Happy Halloween!

Witch way do we go?

All you trick or treaters have a great and safe evening.  When you aren’t thinking about candy, think about your WW2 army trucks and check out our items.

Boo!

Oh, and Army Jill sends a Happy Halloween to you as well!  As we begin to roll in to the holiday seasons, think about what you might like to give as a gift to a special loved one.  Especially those that are crazy about WW2 Willys and Fords and other historical military vehicles of that era.  We have a lot of useful items–books, t-shirts, mugs, etc.  Check it out!

Willys MB Standardized Grille

Willys MB Standardized Grille

Drawing of the grille or brush guard of the Willys-Overland MB. The drawing is copyrighted by o5m6.de and is used here with permission. This is the standard jeep vehicle. It is interesting to note that the grille used on the MB was actually designed by a worker at Ford named Clarence F. Kramer.

Willys made its first 25,000 MB Jeeps with a welded flat iron “slat” radiator grille. It was Ford who first designed and implemented the now familiar and distinctive stamped, slotted steel grille into its cars, which was lighter, used fewer resources, and was less costly to produce. Along with many other design features innovated by Ford, this was adopted by Willys and implemented into the standard World War II Jeep by April 1942.

Today, Jeep makers proudly retain the automobile’s historical connection to the visage of its predecessors by using a trademarked grille featuring a standard number of vertical openings or ‘slots’. However, in order to be able to get theirs trademarked, Willys gave their post-war jeeps seven slots instead of Ford’s nine-slot design. Through a series of corporate take-overs and mergers, AM General Corporation ended up with the rights to use the seven-slot grille as well, which they in turn extended to Chrysler when it acquired American Motors Corporation, then manufacturer of Jeep, in 1987.

Info from http://en.wikipedia.org/wiki/Willys_MB

American Memory Digital Item Display – owi2001006523

Fort Riley, Kansas. A jeep demonstration by men of the 92nd Mechanized Reconnaissance Squadron.

A WW2 jeep on the run near Fort Riley, Kansas.  The photo is dated April 1942.  The troops still have their pre-WW2 Helmets.  There are dozens of jeep and WW2 photos on line at the Library of Congress.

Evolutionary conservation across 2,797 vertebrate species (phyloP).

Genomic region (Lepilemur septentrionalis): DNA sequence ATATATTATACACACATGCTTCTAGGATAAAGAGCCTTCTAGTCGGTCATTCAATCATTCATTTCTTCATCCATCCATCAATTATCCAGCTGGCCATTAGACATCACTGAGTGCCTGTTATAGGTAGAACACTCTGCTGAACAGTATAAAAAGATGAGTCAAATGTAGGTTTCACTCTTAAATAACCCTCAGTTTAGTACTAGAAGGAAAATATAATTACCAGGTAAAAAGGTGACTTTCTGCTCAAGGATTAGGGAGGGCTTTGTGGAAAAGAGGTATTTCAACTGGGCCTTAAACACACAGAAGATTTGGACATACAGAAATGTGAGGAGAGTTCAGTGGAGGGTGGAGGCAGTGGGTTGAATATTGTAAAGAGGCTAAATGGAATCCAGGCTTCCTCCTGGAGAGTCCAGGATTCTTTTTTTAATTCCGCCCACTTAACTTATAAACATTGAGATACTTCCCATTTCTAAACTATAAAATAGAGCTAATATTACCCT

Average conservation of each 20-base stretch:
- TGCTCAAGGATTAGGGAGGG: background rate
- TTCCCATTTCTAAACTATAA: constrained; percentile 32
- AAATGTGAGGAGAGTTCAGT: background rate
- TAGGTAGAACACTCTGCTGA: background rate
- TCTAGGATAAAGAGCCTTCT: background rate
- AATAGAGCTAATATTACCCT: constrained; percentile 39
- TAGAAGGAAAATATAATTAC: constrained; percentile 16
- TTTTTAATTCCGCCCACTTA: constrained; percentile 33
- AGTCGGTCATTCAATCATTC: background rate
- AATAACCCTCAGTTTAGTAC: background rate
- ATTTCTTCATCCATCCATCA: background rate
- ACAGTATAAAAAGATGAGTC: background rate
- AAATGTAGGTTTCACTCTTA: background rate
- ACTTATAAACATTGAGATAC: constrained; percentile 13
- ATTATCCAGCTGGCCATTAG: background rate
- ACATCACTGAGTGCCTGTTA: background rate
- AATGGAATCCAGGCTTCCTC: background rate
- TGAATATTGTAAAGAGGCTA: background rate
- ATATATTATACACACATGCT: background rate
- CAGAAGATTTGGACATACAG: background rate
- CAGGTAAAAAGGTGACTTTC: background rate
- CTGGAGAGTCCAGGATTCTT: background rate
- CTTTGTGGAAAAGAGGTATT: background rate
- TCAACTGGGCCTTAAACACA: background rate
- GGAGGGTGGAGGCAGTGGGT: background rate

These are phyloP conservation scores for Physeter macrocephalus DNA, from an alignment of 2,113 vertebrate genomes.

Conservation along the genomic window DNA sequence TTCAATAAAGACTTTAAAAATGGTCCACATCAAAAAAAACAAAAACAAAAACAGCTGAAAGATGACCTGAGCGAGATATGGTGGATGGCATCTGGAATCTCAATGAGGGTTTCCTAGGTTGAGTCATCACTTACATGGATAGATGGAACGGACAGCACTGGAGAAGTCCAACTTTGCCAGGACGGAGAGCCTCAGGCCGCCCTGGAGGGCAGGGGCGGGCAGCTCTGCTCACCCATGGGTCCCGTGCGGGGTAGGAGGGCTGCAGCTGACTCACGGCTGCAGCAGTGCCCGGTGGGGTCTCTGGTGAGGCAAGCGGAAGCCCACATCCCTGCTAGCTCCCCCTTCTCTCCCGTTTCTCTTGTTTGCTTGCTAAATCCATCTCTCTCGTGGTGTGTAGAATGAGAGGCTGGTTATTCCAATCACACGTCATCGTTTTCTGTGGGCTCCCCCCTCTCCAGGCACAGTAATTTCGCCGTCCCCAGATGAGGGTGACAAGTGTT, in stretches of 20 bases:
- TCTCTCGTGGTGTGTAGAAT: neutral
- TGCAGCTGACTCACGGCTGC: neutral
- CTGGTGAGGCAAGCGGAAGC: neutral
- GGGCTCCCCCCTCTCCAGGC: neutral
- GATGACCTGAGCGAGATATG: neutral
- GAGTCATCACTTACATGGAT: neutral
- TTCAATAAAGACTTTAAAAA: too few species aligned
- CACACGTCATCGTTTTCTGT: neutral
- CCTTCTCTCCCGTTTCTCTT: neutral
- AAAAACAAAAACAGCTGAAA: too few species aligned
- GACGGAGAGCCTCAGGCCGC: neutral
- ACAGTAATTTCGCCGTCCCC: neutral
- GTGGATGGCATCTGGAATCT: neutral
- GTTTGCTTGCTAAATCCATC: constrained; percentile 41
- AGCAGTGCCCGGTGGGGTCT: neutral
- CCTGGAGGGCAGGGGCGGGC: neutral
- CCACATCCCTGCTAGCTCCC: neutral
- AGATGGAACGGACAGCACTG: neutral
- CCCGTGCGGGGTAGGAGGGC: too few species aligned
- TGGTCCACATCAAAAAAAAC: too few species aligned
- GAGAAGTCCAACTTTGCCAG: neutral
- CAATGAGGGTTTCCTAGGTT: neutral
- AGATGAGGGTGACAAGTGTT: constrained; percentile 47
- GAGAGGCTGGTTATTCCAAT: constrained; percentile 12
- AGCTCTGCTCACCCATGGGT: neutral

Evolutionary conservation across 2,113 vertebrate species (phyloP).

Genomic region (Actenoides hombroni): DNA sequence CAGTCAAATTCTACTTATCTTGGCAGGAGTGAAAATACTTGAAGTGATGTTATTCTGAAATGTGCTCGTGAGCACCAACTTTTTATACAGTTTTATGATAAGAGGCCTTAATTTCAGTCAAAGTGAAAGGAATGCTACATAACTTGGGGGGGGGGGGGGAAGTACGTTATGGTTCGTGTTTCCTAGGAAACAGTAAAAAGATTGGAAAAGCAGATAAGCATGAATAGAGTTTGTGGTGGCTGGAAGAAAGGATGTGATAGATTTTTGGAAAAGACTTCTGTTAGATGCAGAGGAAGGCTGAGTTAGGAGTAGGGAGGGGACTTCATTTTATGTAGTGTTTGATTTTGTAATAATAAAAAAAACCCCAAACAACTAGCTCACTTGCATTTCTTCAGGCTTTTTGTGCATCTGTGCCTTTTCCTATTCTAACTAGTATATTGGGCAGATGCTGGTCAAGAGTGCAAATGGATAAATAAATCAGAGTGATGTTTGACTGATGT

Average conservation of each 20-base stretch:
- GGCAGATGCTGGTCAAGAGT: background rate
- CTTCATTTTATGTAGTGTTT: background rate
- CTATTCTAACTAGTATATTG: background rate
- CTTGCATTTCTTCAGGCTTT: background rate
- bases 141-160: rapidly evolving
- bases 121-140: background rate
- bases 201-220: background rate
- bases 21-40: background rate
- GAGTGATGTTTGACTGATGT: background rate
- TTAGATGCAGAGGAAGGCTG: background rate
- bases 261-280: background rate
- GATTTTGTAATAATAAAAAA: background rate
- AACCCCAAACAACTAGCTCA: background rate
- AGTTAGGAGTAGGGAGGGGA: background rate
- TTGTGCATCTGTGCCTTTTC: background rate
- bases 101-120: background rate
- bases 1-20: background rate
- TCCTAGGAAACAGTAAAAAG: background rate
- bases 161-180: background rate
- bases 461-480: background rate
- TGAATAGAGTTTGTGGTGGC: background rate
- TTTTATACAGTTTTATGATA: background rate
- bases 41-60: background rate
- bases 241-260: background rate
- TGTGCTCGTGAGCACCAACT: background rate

You might be interested in BANTAM, FORD AND WILLYS-1/4-TON RECONNAISSANCE CARS, This is a book filled with photo’s of the early vehicles that would soon become known world wide as the “jeep”.  There are a ton of close up photos so it may be of interest to modelers as well as to those restoring the old pre-standardized jeeps.

Change the oil!

Don’t forget to change your oil.

Now that Fall is really here and for many ol’ man Winter is knocking at the door–it’s time to change that oil.  Most folks don’t run a straight single weight oil these days like 30 weight.  I personally use 10w30 as this matches both ends of the spectrum recommended by the original manufacturers–Willys and Ford.  Stay away from using heavier oils, it isn’t really necessary.  Studies have shown that using a lube with a heavier than necessary viscosity actually increases wear.  So the old saw about using say 20w50 in a tired engine is not really a good idea.  That already worn engine will wear even faster.

Another thing to be on the lookout for is something that looks like gray scum.  This is moisture usually from condensation in the engine that mixes with the oil.  This condition occurs when the engine isn’t run long enough to “cook off” the condensation.  It may look scary but it is normal.  Just make sure to run the engine long enough to cook off  the moisture.  A short drive of 15 – 30 minutes should be enough.

For more about the WW2 jeep and lubrication (as well as many other subjects) consider purchasing my book,Military Maintenance for MB/GPW Jeeps 1941-45.

 

Don’t forget to visit our website – www.42FordGPW.com.

 

You don't have to reach the stars.  Just reach for an invasion star!

You don’t have to reach the stars. Just reach for an invasion star!

1/4-ton vehicles appeared during WW2 with what has become called “invasion stars”. This is a star within a circle band. Sometimes the points of the star were cut out and some times not.

Bantam Pilot
American Bantam Car Co. was the first to deliver what would become known as the “jeep”.

Right before entry of the US into WW2, the US Infantry recognized a need for a light reconnaissance vehicle. During the summer of 1940, American Bantam Car Company developed the 1/4-ton vehicle that would revolutionize warfare. Sadly, the first  company to deliver the vehicle would not end up producing them for the war.

These make great gifts.  It is not too early to be thinking about Christmas and the Holidays!
You should use the following procedure for any old military vehicle--especially if the are new or at least new to you!
Just so you know–it is pronounced like “Will liss” and not like something that gives you the willies!

The Willys Quad photo attributed to Chrysler LLC.
Willys’ entry into the jeep race was the Quad. It arrived at Camp Holabird, MD on November 13, 1940. It was not a successful model with the result that Willys was not awarded a contract to produce jeeps until 1941 (after Bantam and Ford).  The Quad was just too heavy to be accepted. This forced Willys to go back to the drawing board and trim the vehicle down to size.  Meanwhile, Bantam and Ford were producing jeeps!
For more about the early Willys,  Bantam and Fords, check out – BANTAM, FORD AND WILLYS-1/4-TON RECONNAISSANCE CARS.
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